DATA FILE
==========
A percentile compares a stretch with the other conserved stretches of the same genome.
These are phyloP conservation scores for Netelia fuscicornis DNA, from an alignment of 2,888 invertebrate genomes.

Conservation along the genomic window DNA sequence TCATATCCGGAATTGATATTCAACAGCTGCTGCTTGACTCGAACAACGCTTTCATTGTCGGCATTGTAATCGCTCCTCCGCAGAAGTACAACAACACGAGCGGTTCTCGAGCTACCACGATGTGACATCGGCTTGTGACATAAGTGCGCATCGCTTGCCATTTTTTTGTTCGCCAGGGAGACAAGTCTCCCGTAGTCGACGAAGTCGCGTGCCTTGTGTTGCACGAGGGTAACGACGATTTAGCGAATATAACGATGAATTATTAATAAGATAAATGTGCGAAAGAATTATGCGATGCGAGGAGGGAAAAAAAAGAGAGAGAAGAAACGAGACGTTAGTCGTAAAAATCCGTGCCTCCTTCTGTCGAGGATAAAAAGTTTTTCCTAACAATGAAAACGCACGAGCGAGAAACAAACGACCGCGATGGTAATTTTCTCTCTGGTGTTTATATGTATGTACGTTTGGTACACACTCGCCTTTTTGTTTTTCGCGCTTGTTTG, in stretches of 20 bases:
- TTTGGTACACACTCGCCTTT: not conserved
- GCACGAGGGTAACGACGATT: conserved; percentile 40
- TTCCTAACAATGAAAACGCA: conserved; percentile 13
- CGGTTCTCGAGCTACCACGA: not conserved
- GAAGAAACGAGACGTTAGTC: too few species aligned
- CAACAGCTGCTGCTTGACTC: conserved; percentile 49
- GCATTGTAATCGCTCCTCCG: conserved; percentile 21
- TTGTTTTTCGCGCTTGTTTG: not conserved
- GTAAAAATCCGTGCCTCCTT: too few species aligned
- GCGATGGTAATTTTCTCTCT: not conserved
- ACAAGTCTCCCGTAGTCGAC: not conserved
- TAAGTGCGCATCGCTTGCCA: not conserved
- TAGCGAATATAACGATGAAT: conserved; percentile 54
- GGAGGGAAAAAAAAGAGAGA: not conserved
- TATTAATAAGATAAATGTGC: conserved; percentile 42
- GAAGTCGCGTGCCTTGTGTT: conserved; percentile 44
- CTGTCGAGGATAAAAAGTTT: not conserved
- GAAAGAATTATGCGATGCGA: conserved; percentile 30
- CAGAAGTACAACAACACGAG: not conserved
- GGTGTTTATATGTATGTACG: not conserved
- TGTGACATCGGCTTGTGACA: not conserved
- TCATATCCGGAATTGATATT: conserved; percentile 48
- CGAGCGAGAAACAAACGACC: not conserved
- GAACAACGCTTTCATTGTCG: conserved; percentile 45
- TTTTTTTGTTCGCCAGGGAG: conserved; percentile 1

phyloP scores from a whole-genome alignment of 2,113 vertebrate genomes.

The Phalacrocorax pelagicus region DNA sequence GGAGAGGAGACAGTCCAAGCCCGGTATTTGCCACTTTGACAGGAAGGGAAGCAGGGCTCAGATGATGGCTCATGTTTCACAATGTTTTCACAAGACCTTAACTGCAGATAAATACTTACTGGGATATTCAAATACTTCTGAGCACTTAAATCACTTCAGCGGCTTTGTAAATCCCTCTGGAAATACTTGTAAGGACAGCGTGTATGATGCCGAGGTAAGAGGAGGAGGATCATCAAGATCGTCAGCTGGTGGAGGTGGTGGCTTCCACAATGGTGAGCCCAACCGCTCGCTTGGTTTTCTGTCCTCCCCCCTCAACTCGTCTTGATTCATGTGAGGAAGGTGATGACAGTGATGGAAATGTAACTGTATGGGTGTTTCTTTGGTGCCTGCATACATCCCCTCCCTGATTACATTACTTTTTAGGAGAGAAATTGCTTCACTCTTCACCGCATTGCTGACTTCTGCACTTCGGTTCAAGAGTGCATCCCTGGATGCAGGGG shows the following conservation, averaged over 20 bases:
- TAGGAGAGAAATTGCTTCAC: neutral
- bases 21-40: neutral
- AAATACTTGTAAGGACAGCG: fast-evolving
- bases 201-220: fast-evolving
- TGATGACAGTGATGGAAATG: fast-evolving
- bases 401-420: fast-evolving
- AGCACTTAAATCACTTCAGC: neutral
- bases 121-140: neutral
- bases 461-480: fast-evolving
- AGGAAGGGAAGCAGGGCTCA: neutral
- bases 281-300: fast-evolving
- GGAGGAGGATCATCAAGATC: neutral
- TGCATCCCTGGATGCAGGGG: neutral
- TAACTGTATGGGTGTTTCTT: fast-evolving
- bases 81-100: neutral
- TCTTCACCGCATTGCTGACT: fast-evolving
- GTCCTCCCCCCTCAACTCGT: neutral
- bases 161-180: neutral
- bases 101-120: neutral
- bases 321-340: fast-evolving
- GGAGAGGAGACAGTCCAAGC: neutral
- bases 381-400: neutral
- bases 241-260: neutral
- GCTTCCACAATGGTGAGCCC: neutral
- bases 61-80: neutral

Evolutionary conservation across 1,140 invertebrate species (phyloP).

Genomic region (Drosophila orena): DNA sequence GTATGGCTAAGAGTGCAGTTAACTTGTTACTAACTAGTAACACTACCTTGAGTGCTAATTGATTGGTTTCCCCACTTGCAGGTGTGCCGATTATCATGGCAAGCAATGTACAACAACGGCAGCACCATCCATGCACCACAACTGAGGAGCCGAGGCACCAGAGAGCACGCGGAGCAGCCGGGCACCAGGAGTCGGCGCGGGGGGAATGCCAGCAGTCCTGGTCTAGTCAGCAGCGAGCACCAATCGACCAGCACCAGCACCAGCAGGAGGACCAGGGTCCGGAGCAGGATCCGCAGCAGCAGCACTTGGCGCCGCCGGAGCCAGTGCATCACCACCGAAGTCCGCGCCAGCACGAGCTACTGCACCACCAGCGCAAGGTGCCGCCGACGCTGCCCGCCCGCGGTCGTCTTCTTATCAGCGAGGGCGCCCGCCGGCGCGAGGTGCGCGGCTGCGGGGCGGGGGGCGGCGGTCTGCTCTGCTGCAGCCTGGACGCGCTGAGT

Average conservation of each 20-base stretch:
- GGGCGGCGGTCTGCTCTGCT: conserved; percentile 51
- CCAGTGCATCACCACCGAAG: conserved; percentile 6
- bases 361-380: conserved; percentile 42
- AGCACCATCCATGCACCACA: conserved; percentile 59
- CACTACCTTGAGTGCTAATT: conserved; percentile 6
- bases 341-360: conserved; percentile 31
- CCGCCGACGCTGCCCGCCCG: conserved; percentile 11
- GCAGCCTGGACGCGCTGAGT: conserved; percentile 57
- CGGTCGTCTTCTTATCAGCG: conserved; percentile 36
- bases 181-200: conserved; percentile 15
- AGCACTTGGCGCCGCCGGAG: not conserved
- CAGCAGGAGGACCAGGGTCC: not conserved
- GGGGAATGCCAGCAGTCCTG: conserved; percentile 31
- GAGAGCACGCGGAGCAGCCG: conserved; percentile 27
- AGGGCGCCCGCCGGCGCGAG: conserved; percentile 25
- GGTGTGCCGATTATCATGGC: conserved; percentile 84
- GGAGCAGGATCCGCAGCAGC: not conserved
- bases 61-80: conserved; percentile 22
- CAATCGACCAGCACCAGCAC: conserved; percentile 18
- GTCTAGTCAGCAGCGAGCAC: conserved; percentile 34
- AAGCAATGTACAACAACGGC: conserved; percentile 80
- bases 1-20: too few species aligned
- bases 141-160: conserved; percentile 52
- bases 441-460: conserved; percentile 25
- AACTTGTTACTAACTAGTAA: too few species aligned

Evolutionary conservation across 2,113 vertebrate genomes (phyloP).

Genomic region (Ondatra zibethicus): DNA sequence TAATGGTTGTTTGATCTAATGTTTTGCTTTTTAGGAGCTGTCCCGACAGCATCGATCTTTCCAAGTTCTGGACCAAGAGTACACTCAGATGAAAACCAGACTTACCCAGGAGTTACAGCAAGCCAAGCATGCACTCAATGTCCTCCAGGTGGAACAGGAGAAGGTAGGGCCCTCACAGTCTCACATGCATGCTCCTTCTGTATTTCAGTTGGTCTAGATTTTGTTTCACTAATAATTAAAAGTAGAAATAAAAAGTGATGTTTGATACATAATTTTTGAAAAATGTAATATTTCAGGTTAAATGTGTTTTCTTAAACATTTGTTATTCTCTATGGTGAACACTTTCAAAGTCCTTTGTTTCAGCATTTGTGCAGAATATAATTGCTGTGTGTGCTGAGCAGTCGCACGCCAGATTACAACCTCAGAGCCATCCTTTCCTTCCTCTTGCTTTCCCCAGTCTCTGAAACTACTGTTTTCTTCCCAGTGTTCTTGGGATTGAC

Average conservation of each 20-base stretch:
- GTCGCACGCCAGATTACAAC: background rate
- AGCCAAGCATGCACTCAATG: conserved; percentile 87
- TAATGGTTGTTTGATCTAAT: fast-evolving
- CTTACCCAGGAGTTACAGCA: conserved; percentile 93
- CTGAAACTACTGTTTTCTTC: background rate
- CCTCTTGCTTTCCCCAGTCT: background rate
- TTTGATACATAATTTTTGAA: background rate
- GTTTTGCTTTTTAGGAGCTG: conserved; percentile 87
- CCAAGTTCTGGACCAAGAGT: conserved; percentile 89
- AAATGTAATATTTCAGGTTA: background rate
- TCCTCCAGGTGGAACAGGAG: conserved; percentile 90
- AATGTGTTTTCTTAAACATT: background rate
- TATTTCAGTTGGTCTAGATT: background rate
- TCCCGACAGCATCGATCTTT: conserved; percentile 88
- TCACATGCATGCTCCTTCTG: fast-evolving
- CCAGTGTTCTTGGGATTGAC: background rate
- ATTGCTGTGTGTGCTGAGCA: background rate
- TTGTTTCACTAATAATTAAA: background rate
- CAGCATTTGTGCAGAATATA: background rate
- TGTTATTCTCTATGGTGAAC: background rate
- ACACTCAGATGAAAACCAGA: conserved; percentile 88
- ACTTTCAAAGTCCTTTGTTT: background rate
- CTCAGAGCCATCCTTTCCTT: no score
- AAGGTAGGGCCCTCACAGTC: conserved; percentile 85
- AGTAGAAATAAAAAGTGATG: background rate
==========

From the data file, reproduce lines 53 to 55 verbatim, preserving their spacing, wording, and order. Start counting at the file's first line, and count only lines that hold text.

- bases 241-260: neutral
- GCTTCCACAATGGTGAGCCC: neutral
- bases 61-80: neutral